Witness one man's personal journey as he faces the demons of his past. The story takes place in a secluded island off the coast of Stockholm; the environment and the seasons are beautifully captured as are the insights into each of the characters.
  • (4/5)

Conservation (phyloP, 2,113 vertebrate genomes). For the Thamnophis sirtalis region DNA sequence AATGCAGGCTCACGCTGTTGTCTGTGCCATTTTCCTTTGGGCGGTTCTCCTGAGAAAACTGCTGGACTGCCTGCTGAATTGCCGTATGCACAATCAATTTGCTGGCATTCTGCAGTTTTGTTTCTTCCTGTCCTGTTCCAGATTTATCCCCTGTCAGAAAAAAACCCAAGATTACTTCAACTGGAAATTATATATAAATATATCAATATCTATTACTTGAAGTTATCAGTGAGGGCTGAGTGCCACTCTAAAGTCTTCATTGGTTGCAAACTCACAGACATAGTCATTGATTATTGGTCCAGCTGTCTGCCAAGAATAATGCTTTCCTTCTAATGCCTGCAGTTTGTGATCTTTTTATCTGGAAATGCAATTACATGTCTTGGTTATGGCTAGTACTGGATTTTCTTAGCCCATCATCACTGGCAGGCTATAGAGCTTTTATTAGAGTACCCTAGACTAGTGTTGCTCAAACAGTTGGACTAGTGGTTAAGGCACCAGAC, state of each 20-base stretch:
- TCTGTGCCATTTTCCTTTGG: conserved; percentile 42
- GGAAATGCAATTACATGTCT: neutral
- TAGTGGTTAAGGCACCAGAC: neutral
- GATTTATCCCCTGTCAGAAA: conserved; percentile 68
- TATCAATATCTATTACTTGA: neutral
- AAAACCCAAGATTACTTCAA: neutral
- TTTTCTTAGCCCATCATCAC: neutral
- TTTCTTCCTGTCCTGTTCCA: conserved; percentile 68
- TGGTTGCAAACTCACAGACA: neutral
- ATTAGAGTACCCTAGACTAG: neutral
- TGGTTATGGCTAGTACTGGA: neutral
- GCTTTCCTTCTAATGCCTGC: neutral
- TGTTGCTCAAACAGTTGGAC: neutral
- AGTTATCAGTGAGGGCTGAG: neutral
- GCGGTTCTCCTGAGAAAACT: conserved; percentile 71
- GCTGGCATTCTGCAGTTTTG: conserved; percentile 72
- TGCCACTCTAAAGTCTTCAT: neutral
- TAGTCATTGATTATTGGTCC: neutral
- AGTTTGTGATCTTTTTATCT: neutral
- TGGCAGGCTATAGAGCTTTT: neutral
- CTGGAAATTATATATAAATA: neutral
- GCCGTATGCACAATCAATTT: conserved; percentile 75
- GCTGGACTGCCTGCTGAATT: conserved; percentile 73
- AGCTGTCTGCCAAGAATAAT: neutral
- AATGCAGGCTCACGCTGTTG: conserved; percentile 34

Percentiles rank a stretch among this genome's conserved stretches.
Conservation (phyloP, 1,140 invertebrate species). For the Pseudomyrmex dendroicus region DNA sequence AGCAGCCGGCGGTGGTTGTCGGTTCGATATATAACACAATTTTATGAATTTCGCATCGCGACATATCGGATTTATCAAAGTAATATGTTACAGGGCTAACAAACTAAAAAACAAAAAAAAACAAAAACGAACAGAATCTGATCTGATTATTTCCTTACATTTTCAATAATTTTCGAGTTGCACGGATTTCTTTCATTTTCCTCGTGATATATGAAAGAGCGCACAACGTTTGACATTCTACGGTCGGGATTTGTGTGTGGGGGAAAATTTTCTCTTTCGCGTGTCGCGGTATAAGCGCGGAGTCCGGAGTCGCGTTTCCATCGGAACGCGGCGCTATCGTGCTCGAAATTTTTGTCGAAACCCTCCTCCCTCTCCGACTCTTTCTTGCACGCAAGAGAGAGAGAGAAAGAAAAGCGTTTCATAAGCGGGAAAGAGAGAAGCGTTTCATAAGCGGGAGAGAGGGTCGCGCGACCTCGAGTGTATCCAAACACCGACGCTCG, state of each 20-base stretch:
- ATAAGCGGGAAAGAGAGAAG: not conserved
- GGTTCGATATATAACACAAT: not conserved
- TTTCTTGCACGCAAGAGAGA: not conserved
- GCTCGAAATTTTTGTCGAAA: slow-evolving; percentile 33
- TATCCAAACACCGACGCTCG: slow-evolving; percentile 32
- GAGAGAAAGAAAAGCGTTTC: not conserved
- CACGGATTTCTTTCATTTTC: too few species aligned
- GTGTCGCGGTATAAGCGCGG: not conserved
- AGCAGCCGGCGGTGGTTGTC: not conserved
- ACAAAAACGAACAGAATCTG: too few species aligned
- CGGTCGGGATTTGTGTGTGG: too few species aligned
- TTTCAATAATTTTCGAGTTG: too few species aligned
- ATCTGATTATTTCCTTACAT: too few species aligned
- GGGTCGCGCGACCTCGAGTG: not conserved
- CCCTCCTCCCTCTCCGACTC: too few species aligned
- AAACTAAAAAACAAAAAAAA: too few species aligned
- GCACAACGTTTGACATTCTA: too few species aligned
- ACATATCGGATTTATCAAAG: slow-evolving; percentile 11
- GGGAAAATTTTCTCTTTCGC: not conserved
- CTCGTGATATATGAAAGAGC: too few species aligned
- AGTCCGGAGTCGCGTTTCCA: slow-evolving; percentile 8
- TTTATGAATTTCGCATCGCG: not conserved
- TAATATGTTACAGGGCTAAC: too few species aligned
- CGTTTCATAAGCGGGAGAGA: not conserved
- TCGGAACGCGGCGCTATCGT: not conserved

I know Henning Mankell is world famous for his Kurt Wallander detective series, but ITALIAN SHOES is the first and only Mankell book I've read. And I liked it, up to a point. Dr Fredrik Welin, the sixty-six year-old narrator protagonist, is a fascinating character, and that is what really makes the book worthwhile. The story itself - his blighted childhood as the son of a professional waiter and a teary, ineffectual mother, his rise out out of poverty to medical school to become an orthopedic surgeon, and his sudden fall from grace after a drastic mistake in the operating room - kind of meanders here and there. But the descriptions of his hideaway cabin on an otherwise uninhabited island in the Swedish archipelago is really quite fascinating, as are the other characters he brings in - his former lover (from forty years ago), an unexpected family, and a few other odd and unusual types all kept me turning the pages, wondering what the hell would happen to the poor guy next. Mankell employs some interesting plot devices, like a near drowning in an iced-over forest pool, which may represent a kind of baptism into a new life for Welin, as he reengages with the greater world after a twelve-year, self-imposed exile on his island. But then there's this giant anthill which has taken over a room in his house, which he chooses to ignore, by simply closing the door on it. I'm still not quite sure what the hell that was all about, or what it was supposed to mean. And there's the title, connected with a hermit Italian shoemaker who makes special shoes for the rich and famous. I think it means that a pair of well-made comfortable shoes can change your outlook, perhaps even your very life. Welin finally gets a pair of those shoes and wears them around inside his house, enjoying how they feel. But then that's it. So ... ??? Are they magic shoes? Is it something to do with The Shoemaker and the Elves? I dunno. I'm not making fun, honest! I'd just like to feel that I understood this book a little better than I did. And I had other questions too that kept nagging at me. Welin's house is the only one on his island, and yet he has heat, but never mentions what kind, never seems to cut wood. He has electricity, with radio and TV. But he's on an otherwise deserted ISLAND! Ah, well ... Mankell seems quite preoccupied with life and death and the thin veil that separate them. Yes, this is serious fiction, but sometimes there were passages and pages that just left me wondering: What does he MEAN by this? Mankell is an accomplished writer whose work has been translated into several languages. I'm not surprised. He's good, damn good. But maybe there's something just a bit inscrutable about this far north Swedish sensibility, because, well because I'm pretty sure I was missing something here and there. Maybe something was "lost in translation." That said, I'd still recommend this book, just because it does give you plenty to think about. And maybe one day I'll even try one of his Kurt Wallander mysteries. Because, like I already said, this guy is good.- Tim Bazzett, author of the memoir, BOOKLOVER